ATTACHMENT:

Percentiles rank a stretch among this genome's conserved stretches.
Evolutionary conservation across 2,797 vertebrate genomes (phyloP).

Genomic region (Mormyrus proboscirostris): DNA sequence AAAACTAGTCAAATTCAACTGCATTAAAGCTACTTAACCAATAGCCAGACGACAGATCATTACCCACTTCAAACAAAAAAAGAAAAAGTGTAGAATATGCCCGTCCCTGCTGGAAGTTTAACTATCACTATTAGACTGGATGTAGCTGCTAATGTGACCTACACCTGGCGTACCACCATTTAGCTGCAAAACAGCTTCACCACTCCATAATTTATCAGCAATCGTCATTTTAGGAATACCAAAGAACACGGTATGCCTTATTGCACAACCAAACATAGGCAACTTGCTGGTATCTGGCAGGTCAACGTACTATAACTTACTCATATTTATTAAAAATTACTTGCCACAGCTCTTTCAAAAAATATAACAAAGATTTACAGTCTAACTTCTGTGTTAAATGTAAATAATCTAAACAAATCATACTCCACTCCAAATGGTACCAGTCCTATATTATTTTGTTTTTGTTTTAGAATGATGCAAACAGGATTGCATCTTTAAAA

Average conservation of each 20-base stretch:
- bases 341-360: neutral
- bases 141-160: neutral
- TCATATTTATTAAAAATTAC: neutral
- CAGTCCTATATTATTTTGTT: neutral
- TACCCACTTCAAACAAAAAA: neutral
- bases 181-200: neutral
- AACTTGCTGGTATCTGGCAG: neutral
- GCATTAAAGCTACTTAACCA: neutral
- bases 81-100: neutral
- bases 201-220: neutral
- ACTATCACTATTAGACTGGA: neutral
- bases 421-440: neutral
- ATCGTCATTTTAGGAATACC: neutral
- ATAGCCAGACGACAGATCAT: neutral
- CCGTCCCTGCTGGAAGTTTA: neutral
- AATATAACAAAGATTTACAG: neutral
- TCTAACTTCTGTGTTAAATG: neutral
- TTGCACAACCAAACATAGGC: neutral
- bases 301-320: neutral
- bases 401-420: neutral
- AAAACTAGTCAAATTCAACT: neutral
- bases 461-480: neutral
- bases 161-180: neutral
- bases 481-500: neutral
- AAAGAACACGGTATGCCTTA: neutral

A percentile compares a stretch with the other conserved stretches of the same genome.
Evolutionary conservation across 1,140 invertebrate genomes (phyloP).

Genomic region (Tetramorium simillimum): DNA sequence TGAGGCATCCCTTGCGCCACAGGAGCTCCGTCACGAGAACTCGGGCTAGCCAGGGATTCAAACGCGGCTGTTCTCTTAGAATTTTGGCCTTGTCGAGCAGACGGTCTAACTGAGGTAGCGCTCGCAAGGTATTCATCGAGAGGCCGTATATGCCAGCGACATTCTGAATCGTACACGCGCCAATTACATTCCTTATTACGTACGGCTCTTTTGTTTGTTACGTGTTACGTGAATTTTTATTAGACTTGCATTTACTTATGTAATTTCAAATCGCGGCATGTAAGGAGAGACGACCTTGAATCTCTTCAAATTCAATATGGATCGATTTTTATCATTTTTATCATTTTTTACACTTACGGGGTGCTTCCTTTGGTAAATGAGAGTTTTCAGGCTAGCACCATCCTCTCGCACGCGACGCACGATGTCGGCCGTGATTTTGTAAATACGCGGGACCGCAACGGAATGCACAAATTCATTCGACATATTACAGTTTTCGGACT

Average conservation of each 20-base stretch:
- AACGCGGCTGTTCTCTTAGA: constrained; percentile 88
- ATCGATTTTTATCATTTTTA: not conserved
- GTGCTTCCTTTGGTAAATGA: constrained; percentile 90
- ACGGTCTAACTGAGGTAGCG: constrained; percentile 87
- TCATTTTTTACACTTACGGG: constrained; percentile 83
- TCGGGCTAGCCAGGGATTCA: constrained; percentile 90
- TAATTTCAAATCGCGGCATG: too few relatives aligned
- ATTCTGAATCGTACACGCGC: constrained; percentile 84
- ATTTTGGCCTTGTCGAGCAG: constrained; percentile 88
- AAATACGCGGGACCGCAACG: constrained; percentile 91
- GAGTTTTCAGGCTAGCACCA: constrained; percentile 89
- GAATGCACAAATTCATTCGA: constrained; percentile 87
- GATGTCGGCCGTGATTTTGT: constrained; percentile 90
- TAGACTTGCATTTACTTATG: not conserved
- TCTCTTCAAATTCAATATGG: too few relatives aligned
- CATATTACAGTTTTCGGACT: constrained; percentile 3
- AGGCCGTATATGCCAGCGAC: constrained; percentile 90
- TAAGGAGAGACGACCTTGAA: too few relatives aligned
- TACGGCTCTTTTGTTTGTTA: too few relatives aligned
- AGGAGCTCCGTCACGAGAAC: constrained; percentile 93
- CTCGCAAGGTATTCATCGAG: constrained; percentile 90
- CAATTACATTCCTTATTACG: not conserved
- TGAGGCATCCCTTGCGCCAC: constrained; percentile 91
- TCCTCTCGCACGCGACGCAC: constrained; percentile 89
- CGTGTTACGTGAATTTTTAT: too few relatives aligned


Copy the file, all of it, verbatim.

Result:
Percentiles rank a stretch among this genome's conserved stretches.
Evolutionary conservation across 2,797 vertebrate genomes (phyloP).

Genomic region (Mormyrus proboscirostris): DNA sequence AAAACTAGTCAAATTCAACTGCATTAAAGCTACTTAACCAATAGCCAGACGACAGATCATTACCCACTTCAAACAAAAAAAGAAAAAGTGTAGAATATGCCCGTCCCTGCTGGAAGTTTAACTATCACTATTAGACTGGATGTAGCTGCTAATGTGACCTACACCTGGCGTACCACCATTTAGCTGCAAAACAGCTTCACCACTCCATAATTTATCAGCAATCGTCATTTTAGGAATACCAAAGAACACGGTATGCCTTATTGCACAACCAAACATAGGCAACTTGCTGGTATCTGGCAGGTCAACGTACTATAACTTACTCATATTTATTAAAAATTACTTGCCACAGCTCTTTCAAAAAATATAACAAAGATTTACAGTCTAACTTCTGTGTTAAATGTAAATAATCTAAACAAATCATACTCCACTCCAAATGGTACCAGTCCTATATTATTTTGTTTTTGTTTTAGAATGATGCAAACAGGATTGCATCTTTAAAA

Average conservation of each 20-base stretch:
- bases 341-360: neutral
- bases 141-160: neutral
- TCATATTTATTAAAAATTAC: neutral
- CAGTCCTATATTATTTTGTT: neutral
- TACCCACTTCAAACAAAAAA: neutral
- bases 181-200: neutral
- AACTTGCTGGTATCTGGCAG: neutral
- GCATTAAAGCTACTTAACCA: neutral
- bases 81-100: neutral
- bases 201-220: neutral
- ACTATCACTATTAGACTGGA: neutral
- bases 421-440: neutral
- ATCGTCATTTTAGGAATACC: neutral
- ATAGCCAGACGACAGATCAT: neutral
- CCGTCCCTGCTGGAAGTTTA: neutral
- AATATAACAAAGATTTACAG: neutral
- TCTAACTTCTGTGTTAAATG: neutral
- TTGCACAACCAAACATAGGC: neutral
- bases 301-320: neutral
- bases 401-420: neutral
- AAAACTAGTCAAATTCAACT: neutral
- bases 461-480: neutral
- bases 161-180: neutral
- bases 481-500: neutral
- AAAGAACACGGTATGCCTTA: neutral

A percentile compares a stretch with the other conserved stretches of the same genome.
Evolutionary conservation across 1,140 invertebrate genomes (phyloP).

Genomic region (Tetramorium simillimum): DNA sequence TGAGGCATCCCTTGCGCCACAGGAGCTCCGTCACGAGAACTCGGGCTAGCCAGGGATTCAAACGCGGCTGTTCTCTTAGAATTTTGGCCTTGTCGAGCAGACGGTCTAACTGAGGTAGCGCTCGCAAGGTATTCATCGAGAGGCCGTATATGCCAGCGACATTCTGAATCGTACACGCGCCAATTACATTCCTTATTACGTACGGCTCTTTTGTTTGTTACGTGTTACGTGAATTTTTATTAGACTTGCATTTACTTATGTAATTTCAAATCGCGGCATGTAAGGAGAGACGACCTTGAATCTCTTCAAATTCAATATGGATCGATTTTTATCATTTTTATCATTTTTTACACTTACGGGGTGCTTCCTTTGGTAAATGAGAGTTTTCAGGCTAGCACCATCCTCTCGCACGCGACGCACGATGTCGGCCGTGATTTTGTAAATACGCGGGACCGCAACGGAATGCACAAATTCATTCGACATATTACAGTTTTCGGACT

Average conservation of each 20-base stretch:
- AACGCGGCTGTTCTCTTAGA: constrained; percentile 88
- ATCGATTTTTATCATTTTTA: not conserved
- GTGCTTCCTTTGGTAAATGA: constrained; percentile 90
- ACGGTCTAACTGAGGTAGCG: constrained; percentile 87
- TCATTTTTTACACTTACGGG: constrained; percentile 83
- TCGGGCTAGCCAGGGATTCA: constrained; percentile 90
- TAATTTCAAATCGCGGCATG: too few relatives aligned
- ATTCTGAATCGTACACGCGC: constrained; percentile 84
- ATTTTGGCCTTGTCGAGCAG: constrained; percentile 88
- AAATACGCGGGACCGCAACG: constrained; percentile 91
- GAGTTTTCAGGCTAGCACCA: constrained; percentile 89
- GAATGCACAAATTCATTCGA: constrained; percentile 87
- GATGTCGGCCGTGATTTTGT: constrained; percentile 90
- TAGACTTGCATTTACTTATG: not conserved
- TCTCTTCAAATTCAATATGG: too few relatives aligned
- CATATTACAGTTTTCGGACT: constrained; percentile 3
- AGGCCGTATATGCCAGCGAC: constrained; percentile 90
- TAAGGAGAGACGACCTTGAA: too few relatives aligned
- TACGGCTCTTTTGTTTGTTA: too few relatives aligned
- AGGAGCTCCGTCACGAGAAC: constrained; percentile 93
- CTCGCAAGGTATTCATCGAG: constrained; percentile 90
- CAATTACATTCCTTATTACG: not conserved
- TGAGGCATCCCTTGCGCCAC: constrained; percentile 91
- TCCTCTCGCACGCGACGCAC: constrained; percentile 89
- CGTGTTACGTGAATTTTTAT: too few relatives aligned